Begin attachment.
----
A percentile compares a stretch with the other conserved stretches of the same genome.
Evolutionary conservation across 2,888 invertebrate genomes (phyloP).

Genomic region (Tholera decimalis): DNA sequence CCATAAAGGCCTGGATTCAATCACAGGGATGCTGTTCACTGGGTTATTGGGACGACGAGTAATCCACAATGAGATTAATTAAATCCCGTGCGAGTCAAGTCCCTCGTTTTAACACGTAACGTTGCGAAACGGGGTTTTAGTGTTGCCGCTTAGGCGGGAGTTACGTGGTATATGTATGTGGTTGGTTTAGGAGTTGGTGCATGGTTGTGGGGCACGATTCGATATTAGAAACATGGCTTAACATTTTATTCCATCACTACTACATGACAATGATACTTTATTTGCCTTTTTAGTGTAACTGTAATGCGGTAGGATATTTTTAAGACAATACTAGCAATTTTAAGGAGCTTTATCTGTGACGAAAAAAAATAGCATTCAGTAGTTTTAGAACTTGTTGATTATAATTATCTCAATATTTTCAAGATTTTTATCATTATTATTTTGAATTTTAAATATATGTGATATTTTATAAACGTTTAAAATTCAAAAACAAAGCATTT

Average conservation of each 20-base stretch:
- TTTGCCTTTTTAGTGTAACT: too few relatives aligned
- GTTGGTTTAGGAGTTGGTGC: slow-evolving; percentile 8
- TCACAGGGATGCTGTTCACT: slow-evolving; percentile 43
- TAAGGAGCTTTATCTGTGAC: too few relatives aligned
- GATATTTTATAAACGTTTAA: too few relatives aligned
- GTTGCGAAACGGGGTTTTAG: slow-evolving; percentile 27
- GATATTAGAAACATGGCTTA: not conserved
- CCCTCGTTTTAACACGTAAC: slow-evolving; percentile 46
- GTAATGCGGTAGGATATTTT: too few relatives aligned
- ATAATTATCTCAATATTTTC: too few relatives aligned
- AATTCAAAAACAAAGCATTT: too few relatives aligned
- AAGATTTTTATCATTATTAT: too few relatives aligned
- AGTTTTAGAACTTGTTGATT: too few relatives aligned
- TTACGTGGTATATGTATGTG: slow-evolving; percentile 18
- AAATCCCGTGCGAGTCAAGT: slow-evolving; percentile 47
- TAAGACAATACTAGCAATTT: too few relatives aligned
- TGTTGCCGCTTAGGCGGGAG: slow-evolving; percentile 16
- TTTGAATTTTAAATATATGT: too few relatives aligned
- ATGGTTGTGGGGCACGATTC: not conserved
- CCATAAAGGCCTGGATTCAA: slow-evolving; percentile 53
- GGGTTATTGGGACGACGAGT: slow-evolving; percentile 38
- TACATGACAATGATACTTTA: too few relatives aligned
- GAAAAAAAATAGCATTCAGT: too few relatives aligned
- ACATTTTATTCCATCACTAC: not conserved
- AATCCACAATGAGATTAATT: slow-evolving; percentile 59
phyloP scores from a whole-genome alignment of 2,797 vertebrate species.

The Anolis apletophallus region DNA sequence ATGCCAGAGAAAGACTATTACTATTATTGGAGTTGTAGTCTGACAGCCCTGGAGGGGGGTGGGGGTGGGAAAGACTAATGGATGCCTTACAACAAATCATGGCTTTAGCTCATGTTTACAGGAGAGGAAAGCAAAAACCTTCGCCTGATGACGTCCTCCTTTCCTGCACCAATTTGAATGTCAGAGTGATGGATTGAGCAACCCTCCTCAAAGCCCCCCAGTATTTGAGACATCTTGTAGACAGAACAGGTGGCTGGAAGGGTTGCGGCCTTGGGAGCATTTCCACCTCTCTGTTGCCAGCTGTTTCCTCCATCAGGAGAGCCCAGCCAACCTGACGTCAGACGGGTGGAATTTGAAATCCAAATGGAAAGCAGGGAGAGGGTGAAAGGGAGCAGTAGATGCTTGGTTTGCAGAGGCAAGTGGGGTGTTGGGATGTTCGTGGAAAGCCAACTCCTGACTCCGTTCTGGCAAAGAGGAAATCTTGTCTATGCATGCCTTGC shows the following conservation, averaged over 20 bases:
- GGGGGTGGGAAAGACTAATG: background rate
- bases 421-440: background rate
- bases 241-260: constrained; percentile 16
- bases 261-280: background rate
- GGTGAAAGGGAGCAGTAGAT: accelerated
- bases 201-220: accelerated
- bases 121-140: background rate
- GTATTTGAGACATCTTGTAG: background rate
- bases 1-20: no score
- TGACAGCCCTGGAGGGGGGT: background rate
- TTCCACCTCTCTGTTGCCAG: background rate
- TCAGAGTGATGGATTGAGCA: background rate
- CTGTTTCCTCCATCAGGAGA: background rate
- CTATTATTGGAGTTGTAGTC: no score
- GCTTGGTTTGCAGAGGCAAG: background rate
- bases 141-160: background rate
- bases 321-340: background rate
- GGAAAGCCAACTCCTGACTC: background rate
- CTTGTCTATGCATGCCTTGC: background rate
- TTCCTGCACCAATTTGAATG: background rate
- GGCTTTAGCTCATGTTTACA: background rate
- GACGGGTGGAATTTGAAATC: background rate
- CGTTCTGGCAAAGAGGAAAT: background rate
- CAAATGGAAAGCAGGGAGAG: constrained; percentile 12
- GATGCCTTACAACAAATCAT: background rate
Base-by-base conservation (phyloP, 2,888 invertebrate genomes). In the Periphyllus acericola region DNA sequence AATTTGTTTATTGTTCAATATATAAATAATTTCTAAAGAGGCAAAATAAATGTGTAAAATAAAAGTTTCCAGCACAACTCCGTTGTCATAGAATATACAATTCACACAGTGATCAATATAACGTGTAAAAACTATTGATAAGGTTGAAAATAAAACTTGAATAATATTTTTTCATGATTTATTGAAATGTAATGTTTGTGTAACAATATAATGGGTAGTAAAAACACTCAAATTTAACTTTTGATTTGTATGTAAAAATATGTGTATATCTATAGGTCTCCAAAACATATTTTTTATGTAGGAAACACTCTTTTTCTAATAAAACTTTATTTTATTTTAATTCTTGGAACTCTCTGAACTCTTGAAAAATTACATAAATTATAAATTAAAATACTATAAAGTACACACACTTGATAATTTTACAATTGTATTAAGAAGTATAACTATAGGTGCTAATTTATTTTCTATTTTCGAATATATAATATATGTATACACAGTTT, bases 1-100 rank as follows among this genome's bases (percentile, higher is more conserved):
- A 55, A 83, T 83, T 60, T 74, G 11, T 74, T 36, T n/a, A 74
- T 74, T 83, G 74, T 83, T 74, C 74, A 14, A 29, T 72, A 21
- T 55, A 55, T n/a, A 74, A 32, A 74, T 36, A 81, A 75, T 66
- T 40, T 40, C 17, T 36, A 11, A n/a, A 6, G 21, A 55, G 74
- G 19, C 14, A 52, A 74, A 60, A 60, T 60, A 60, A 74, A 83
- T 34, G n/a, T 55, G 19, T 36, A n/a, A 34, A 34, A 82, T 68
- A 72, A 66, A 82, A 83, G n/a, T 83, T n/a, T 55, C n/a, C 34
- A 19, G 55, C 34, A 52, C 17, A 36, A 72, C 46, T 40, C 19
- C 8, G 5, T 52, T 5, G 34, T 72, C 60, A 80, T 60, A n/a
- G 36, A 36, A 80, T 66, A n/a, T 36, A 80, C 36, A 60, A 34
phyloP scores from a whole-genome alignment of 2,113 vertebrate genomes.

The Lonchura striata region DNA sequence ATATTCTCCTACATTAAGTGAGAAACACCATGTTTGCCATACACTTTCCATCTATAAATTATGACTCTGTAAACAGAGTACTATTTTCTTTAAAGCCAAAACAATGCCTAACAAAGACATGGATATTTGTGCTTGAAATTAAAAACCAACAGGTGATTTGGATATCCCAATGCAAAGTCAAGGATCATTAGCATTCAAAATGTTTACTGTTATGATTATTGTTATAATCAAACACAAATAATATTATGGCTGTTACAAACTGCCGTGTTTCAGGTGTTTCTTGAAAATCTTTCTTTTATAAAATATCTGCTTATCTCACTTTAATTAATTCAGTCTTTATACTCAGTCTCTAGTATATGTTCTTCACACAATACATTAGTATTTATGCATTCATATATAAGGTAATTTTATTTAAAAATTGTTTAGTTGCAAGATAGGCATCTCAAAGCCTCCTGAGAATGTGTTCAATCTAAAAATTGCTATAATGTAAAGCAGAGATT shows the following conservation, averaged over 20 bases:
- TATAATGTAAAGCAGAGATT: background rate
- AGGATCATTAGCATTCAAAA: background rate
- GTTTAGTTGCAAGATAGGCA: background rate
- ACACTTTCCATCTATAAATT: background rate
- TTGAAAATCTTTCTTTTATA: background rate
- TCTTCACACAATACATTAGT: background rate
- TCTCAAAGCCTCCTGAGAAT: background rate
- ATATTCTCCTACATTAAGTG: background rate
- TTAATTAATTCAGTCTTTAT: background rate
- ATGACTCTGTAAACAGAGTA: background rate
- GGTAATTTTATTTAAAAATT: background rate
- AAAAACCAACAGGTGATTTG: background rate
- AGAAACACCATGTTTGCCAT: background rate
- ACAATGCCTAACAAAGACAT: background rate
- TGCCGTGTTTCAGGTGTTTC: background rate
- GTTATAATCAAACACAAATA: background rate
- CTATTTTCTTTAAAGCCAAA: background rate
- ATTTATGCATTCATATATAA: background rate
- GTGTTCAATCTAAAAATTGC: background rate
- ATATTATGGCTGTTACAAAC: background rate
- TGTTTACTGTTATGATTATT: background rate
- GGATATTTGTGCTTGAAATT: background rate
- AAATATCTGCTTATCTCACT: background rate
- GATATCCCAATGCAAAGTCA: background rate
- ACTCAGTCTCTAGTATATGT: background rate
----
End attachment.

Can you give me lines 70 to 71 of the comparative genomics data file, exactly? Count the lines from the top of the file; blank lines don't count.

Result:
- TATAATGTAAAGCAGAGATT: background rate
- AGGATCATTAGCATTCAAAA: background rate